The COVID-19 pandemic, with its lockdowns and border closures, has created many a lonely soul. This is perhaps the main reason why online dating has seen a meteoric rise since the coronavirus first hit. But online dating apps are not new, and they are just one of the many ways in which technology has disrupted our way of life.
Global dating app revenue has increased by 50% over the last four years, reaching $3.08 billion in 2020. The global dating app market is forecast to surpass $8.4 billion by 2024. In Asia, like the rest of the world, online dating apps have seen an increase in usage during the pandemic. In Singapore, during the circuit breaker lockdown, users of dating app Paktor spent 10 times longer on the app than they did before the pandemic. In China, mobile dating app Tantan reported that average time spent on the app increased by more than 30% during the pandemic compared with average usage before COVID-19.
Being a diverse region, Asia is a melting pot of different cultures and ethnicities, which can manifest in widely different consumer behaviours from one city to the next. To deep-dive into this diversity, GMO Research conducted a survey into online dating in six different countries across Asia: Japan, Korea, India, Malaysia, Indonesia, and Thailand. This article highlights key trends and consumer preferences in these different countries, and provides cross-country comparisons to give you detailed insights into consumer behaviour in the region.
The most popular way for people to meet potential partners is through an introduction by friends or colleagues. This is consistent across all the countries surveyed.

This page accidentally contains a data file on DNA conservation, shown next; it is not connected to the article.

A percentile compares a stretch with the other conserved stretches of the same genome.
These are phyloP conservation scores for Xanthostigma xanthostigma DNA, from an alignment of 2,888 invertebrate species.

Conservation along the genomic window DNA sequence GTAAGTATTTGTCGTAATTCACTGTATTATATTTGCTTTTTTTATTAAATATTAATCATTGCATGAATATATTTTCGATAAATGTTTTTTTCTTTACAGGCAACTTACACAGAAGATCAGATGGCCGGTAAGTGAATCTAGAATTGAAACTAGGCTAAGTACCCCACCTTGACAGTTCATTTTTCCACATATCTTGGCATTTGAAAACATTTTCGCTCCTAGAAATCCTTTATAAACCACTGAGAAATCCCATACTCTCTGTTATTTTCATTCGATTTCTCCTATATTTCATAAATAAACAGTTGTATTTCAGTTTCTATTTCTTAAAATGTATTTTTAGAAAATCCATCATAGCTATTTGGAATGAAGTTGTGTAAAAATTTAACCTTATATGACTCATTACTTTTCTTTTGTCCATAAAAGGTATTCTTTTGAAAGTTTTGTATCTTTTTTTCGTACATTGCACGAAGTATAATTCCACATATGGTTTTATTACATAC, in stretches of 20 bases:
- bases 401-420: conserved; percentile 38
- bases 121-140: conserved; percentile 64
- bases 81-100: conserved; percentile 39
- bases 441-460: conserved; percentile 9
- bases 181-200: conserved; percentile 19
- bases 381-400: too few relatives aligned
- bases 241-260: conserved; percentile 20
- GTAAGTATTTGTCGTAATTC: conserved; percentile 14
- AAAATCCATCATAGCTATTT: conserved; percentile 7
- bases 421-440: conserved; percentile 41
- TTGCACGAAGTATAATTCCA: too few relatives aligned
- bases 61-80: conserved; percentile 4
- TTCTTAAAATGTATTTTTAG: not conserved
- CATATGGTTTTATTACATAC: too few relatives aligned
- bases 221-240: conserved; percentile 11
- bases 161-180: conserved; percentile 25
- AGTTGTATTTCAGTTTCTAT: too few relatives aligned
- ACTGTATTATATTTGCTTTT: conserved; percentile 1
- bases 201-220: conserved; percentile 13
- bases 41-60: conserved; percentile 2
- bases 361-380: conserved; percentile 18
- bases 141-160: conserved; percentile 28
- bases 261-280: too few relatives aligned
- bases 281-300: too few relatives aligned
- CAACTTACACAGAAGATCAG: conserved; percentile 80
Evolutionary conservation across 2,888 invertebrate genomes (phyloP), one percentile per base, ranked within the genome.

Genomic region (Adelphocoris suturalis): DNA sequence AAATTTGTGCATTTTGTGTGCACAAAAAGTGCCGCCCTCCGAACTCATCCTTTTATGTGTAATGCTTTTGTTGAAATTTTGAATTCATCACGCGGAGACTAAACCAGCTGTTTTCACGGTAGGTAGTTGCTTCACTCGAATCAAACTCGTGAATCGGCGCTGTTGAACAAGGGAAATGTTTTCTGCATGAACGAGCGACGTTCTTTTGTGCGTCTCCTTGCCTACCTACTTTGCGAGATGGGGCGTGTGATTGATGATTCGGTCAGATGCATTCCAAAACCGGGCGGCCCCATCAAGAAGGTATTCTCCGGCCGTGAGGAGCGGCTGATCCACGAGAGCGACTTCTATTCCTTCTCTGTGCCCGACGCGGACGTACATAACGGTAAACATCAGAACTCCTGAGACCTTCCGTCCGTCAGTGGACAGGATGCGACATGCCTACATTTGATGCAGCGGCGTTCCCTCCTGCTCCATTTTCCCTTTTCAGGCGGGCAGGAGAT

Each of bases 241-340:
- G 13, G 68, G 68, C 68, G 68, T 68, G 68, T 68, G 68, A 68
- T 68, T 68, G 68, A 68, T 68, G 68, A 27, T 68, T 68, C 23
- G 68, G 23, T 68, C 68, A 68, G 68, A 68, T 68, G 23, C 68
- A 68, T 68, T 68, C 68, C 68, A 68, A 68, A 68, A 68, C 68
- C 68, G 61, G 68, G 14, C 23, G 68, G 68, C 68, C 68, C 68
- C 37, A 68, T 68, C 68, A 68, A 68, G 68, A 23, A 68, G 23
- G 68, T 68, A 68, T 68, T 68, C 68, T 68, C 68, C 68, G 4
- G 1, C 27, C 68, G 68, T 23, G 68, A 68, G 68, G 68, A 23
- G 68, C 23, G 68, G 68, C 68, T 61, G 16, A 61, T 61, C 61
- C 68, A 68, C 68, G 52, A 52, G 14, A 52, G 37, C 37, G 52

Despite pressure from the more conservative societies, dating apps have still managed to find their way into Asia and are growing at a steady pace. According to the survey, online dating apps have had the highest adoption rate in India at 57.2%, followed by Thailand at 46.5% and Malaysia at 32.4%.
Most respondents from the survey agree that there has been an increase in the usage of online dating apps since COVID-19. In India, as many as 78% of respondents think that there has been increased usage of online dating apps since the start of the pandemic. This is followed by Indonesia and Thailand, where slightly more than half (58.6% and 56.8%, respectively) of respondents think there has been increased usage.
With the exception of Japan, there has been a higher adoption rate of online dating apps among male users. This disparity is most noticeable in India, where up to 71.3% of dating app users are male. There is also a significantly higher proportion of male users in Thailand, at 66.7%. In Indonesia, 62.3% of dating app users are male, the third highest in the region. Apps in Korea and Malaysia have more balanced gender splits, with male users making up 58% and 55%, respectively.